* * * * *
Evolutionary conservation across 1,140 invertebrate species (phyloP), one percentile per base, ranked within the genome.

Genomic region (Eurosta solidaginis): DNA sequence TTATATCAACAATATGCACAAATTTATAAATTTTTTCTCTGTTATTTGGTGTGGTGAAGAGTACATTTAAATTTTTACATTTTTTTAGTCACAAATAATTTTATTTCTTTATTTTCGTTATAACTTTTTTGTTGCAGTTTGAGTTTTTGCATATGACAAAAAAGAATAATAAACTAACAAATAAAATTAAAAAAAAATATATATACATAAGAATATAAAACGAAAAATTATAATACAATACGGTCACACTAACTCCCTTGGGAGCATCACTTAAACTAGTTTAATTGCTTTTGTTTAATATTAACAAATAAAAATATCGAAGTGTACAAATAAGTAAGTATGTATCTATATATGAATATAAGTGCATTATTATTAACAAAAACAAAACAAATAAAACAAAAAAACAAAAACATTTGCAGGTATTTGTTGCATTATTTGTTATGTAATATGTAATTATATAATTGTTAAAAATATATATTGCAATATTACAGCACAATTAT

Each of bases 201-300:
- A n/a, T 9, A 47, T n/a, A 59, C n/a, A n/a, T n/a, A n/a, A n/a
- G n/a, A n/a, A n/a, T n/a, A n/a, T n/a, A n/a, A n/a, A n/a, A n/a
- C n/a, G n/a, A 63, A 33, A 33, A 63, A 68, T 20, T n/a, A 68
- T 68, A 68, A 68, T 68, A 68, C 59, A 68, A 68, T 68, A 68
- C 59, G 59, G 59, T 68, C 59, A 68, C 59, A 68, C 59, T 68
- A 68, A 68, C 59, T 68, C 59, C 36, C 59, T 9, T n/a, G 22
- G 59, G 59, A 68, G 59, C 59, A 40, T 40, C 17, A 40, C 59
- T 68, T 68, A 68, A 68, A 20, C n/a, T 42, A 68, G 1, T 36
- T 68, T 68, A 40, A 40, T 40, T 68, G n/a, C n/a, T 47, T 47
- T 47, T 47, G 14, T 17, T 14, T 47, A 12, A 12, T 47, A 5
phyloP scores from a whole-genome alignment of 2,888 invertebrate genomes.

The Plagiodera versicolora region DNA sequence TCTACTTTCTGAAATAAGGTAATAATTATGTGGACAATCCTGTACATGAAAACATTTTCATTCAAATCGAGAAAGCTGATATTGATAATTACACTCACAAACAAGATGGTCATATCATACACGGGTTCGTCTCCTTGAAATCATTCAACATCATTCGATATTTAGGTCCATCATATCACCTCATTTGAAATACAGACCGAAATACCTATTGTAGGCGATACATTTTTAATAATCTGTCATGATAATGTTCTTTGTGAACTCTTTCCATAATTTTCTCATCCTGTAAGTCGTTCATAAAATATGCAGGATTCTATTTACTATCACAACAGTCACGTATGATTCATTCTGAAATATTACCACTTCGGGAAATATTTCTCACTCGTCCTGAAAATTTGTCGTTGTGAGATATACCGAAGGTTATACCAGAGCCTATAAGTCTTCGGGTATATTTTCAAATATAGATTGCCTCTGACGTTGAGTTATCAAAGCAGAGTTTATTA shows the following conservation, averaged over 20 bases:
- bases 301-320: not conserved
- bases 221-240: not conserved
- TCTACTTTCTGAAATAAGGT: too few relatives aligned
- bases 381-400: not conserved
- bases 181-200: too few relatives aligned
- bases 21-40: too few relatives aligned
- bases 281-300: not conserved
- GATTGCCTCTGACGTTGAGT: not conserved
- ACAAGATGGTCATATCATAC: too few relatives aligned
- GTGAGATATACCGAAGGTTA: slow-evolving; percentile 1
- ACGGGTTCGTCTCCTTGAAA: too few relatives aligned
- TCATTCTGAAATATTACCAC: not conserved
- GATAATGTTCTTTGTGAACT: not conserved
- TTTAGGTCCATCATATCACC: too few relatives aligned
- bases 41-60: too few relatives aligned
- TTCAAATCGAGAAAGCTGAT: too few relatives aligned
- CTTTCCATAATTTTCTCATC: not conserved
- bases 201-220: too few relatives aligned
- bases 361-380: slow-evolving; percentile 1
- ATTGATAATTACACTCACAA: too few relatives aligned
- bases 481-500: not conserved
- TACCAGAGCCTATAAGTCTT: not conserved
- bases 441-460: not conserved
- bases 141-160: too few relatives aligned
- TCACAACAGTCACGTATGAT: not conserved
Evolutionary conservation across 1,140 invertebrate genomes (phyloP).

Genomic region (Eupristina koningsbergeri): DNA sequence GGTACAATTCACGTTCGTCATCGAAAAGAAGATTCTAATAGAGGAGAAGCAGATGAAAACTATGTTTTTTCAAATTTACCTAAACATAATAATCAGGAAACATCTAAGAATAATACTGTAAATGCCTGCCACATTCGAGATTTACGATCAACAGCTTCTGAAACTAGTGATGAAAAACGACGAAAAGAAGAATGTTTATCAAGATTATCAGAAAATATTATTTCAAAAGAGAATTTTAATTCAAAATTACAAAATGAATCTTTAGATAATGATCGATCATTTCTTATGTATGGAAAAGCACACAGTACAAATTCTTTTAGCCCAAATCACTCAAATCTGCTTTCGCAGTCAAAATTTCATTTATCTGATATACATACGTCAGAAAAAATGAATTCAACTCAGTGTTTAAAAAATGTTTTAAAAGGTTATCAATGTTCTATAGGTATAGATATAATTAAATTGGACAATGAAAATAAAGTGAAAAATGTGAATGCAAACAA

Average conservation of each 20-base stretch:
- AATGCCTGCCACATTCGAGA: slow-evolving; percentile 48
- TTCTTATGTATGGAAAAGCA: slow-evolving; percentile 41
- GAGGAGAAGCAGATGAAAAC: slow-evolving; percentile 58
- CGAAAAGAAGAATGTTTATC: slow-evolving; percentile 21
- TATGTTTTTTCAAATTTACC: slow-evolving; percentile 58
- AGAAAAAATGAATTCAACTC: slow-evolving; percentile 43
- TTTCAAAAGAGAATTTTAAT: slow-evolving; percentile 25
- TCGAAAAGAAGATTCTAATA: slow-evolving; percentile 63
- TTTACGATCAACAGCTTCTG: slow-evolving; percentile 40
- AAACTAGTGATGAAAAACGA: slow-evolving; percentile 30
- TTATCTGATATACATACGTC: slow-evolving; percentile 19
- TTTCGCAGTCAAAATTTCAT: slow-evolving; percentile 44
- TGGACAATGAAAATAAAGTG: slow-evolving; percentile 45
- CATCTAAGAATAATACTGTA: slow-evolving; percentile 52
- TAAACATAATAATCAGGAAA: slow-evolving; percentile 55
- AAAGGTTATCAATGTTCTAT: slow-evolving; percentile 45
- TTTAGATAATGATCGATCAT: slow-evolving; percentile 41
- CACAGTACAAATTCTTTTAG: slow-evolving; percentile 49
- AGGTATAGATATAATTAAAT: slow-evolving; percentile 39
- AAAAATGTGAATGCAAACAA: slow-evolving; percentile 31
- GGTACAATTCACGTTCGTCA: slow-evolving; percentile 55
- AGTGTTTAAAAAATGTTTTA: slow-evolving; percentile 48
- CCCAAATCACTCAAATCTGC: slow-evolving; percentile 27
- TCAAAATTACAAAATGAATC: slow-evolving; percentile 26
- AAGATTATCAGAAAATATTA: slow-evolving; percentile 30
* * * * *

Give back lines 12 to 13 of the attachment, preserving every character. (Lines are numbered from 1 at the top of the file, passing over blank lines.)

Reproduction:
- T 68, T 68, A 40, A 40, T 40, T 68, G n/a, C n/a, T 47, T 47
- T 47, T 47, G 14, T 17, T 14, T 47, A 12, A 12, T 47, A 5